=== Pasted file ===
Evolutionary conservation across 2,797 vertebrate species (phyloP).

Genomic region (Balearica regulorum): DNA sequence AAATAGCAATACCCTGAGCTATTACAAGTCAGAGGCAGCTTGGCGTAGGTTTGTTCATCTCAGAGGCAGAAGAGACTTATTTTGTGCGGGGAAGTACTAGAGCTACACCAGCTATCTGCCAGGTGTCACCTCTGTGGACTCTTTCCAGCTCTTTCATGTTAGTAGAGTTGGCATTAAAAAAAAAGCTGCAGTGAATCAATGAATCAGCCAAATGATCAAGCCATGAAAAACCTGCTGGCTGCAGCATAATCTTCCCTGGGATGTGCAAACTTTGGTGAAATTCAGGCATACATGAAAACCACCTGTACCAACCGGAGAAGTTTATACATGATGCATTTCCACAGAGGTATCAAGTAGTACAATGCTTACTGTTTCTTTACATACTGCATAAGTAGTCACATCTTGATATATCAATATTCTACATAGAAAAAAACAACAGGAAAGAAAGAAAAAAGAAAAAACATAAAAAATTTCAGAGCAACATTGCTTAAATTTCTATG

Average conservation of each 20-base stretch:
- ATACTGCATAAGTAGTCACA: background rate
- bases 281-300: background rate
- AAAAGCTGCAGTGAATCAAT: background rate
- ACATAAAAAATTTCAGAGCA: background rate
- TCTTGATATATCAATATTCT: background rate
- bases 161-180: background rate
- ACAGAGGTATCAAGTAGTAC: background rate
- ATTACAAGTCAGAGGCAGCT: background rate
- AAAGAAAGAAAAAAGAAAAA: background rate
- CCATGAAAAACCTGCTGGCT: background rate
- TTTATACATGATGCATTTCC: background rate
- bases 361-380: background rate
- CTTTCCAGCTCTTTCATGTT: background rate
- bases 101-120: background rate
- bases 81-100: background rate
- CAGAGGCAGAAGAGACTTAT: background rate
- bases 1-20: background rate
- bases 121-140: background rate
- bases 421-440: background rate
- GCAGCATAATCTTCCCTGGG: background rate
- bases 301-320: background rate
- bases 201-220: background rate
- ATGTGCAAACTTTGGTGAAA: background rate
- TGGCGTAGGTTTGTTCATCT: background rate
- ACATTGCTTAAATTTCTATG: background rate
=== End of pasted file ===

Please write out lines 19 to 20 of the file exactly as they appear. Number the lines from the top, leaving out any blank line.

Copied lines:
- CAGAGGCAGAAGAGACTTAT: background rate
- bases 1-20: background rate